Skip to main content

About Gromacs

Gromacs is a versatile software package to run molecular dynamics which is to simulate the Newtonian equations of motion for systems with hundreds to millions of particles.  Gromacs provides extremely high performance in computing.  With GPU acceleration, Gromacs runs extremely fast in the Longleaf and DGX clusters.  In this tutorial, we discuss how we can run Gromacs jobs at UNC Research Computing Center.

Preparing Gromacs Job

First of all, we would like to designate a directory to run a Gromacs job, either a test or a production run, it is always a good idea to have a separate directory for each job.  In this tutorial, we are going to have a Gromacs job in /proj file system.

mkdir -p /proj/its/cdpoon/project/adh
cd /proj/its/cdpoon/project/adh

Here we download the standard Gromacs benchmark data set, ADH.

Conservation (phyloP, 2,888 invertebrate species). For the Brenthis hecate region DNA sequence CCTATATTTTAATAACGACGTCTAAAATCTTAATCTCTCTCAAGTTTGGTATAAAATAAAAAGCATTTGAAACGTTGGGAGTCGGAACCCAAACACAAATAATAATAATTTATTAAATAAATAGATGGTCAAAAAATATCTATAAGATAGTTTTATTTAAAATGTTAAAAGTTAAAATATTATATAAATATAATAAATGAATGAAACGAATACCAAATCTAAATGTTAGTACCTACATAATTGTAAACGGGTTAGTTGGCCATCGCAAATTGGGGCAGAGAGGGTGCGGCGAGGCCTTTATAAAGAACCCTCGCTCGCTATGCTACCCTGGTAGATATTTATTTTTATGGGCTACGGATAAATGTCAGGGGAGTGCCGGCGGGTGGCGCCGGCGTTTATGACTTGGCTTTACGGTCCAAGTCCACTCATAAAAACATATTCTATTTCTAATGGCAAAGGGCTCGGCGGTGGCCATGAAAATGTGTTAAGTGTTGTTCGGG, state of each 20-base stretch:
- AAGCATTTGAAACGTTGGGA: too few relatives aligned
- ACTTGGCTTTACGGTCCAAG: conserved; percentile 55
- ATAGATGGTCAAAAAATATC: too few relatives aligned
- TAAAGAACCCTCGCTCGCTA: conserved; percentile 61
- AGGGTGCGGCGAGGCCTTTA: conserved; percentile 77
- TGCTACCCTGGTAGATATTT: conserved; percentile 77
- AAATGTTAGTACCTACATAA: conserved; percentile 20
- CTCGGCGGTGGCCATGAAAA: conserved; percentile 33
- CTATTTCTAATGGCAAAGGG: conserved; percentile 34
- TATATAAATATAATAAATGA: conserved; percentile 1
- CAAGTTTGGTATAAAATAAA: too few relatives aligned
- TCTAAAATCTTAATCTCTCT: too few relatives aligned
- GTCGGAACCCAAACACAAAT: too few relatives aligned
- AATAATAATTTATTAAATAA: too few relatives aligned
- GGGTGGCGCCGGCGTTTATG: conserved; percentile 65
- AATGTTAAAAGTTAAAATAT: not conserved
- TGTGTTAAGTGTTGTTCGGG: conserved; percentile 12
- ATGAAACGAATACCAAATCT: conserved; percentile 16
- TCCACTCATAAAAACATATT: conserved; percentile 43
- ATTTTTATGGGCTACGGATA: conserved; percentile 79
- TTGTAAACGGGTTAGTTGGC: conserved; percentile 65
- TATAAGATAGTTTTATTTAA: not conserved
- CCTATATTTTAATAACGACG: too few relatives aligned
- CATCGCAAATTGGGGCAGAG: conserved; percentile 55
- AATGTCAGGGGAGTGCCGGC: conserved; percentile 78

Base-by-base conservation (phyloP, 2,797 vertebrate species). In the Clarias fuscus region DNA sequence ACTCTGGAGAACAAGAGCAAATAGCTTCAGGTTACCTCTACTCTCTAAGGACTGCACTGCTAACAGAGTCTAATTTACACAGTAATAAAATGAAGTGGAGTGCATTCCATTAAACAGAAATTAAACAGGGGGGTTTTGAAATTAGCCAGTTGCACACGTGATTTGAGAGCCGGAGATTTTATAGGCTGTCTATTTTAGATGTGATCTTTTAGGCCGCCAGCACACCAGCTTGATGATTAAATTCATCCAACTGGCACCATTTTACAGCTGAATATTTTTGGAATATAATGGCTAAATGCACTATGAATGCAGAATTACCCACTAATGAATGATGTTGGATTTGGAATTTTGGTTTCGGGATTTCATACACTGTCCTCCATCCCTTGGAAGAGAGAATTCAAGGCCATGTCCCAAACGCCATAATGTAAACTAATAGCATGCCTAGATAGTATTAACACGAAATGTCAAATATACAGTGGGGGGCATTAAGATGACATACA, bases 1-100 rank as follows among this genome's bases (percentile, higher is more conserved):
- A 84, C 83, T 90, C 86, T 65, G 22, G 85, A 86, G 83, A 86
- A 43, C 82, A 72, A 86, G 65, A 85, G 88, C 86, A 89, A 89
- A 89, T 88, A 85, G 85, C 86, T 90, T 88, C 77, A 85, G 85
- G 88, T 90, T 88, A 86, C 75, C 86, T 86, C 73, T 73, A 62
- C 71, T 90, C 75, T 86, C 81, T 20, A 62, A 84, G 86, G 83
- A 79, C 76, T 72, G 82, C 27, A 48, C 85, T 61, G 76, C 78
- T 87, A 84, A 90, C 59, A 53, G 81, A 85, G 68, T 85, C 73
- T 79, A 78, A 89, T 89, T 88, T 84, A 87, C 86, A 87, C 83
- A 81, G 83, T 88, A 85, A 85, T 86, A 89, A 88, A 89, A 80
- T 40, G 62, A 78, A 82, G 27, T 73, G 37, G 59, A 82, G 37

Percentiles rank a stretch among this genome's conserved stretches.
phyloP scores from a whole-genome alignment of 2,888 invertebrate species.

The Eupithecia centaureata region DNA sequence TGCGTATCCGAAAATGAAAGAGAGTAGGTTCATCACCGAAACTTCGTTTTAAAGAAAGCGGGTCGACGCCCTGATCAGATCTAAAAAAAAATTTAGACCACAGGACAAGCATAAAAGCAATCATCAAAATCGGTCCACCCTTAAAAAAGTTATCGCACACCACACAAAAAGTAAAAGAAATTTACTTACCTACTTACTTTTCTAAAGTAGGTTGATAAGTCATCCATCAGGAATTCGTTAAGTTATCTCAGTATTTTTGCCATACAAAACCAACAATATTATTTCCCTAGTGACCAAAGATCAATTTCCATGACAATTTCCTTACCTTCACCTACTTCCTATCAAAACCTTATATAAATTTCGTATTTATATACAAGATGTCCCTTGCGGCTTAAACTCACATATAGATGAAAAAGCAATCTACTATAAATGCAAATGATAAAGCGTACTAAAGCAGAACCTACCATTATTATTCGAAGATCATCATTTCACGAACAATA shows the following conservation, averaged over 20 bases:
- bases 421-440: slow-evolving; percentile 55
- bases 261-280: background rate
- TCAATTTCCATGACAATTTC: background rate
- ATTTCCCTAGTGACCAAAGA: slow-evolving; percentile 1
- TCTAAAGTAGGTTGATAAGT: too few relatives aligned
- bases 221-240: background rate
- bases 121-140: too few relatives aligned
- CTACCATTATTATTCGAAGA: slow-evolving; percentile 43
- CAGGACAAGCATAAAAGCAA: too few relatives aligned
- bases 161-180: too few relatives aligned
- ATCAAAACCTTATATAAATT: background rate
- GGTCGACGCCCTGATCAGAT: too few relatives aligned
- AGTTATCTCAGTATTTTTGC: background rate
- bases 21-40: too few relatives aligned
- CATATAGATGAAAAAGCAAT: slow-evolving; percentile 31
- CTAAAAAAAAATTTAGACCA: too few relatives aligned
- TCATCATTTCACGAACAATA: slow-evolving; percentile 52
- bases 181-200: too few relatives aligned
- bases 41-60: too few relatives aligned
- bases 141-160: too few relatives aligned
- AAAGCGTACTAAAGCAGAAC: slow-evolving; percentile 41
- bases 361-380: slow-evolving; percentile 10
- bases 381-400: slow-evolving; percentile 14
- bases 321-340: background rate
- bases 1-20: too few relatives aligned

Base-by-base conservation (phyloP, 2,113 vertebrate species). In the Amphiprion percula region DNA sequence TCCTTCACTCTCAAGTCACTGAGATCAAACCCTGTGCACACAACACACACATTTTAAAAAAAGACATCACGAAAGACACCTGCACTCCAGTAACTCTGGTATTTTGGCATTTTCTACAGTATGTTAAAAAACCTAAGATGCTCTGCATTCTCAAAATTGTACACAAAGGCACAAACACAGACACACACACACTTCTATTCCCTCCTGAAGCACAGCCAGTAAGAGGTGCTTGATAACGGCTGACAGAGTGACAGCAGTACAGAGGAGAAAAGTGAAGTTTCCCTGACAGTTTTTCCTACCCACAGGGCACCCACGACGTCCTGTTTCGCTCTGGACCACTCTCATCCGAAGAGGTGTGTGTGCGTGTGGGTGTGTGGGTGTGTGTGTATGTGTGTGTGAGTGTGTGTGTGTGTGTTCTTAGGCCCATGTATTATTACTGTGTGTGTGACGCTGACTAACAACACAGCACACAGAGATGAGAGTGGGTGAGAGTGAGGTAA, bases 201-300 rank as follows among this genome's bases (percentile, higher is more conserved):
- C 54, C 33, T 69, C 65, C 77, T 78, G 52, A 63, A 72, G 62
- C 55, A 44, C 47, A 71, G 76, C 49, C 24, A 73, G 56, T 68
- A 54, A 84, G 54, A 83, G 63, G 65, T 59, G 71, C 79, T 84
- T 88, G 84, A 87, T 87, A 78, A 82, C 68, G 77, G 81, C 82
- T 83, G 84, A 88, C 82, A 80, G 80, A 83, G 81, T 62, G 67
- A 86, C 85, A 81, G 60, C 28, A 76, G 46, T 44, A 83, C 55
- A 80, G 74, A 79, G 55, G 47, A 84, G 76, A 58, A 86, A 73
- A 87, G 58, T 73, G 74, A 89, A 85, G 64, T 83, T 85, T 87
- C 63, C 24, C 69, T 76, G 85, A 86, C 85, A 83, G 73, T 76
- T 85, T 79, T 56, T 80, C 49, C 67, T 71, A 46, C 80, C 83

tar -zxvf ADF_bench_systems.tar.gz

We then have a directory named ADH which has 4 sets of data.  We are going to focus on one of them.

cd ADH/adh_cubic

In that directory, 2 Gromacs parameter sets are provided.  We are going to create a link to one of them with a default Gromacs parameter set name.

ln -s pme_verlet.mdp grompp.mdp

Gromacs allows us to use default filenames to simplify commands.  For examples, Gromacs parameter set name is grompp.mdp.  Gromacs input atom coordinate filename is conf.gro.  Gromacs topology filename is  If not using default filenames, we will have to enter filenames in the command line.

Next, we are going to create the Gromacs run input file.  That is the file Gromacs needed to compute.  To do that, we set up Gromacs in our computing environment.  In this tutorial, we use Gromacs 2021.3.

module load gcc/9.1.0
module load cuda/11.4
source /nas/longleaf/apps/gromacs/2021.3/avx2_256-cuda11.4/bin/GMXRC.bash
gmx grompp

A new file named topol.tpr is created and that is the Gromacs run input file.  Then we can submit the job to run in either Longleaf or DGX cluster.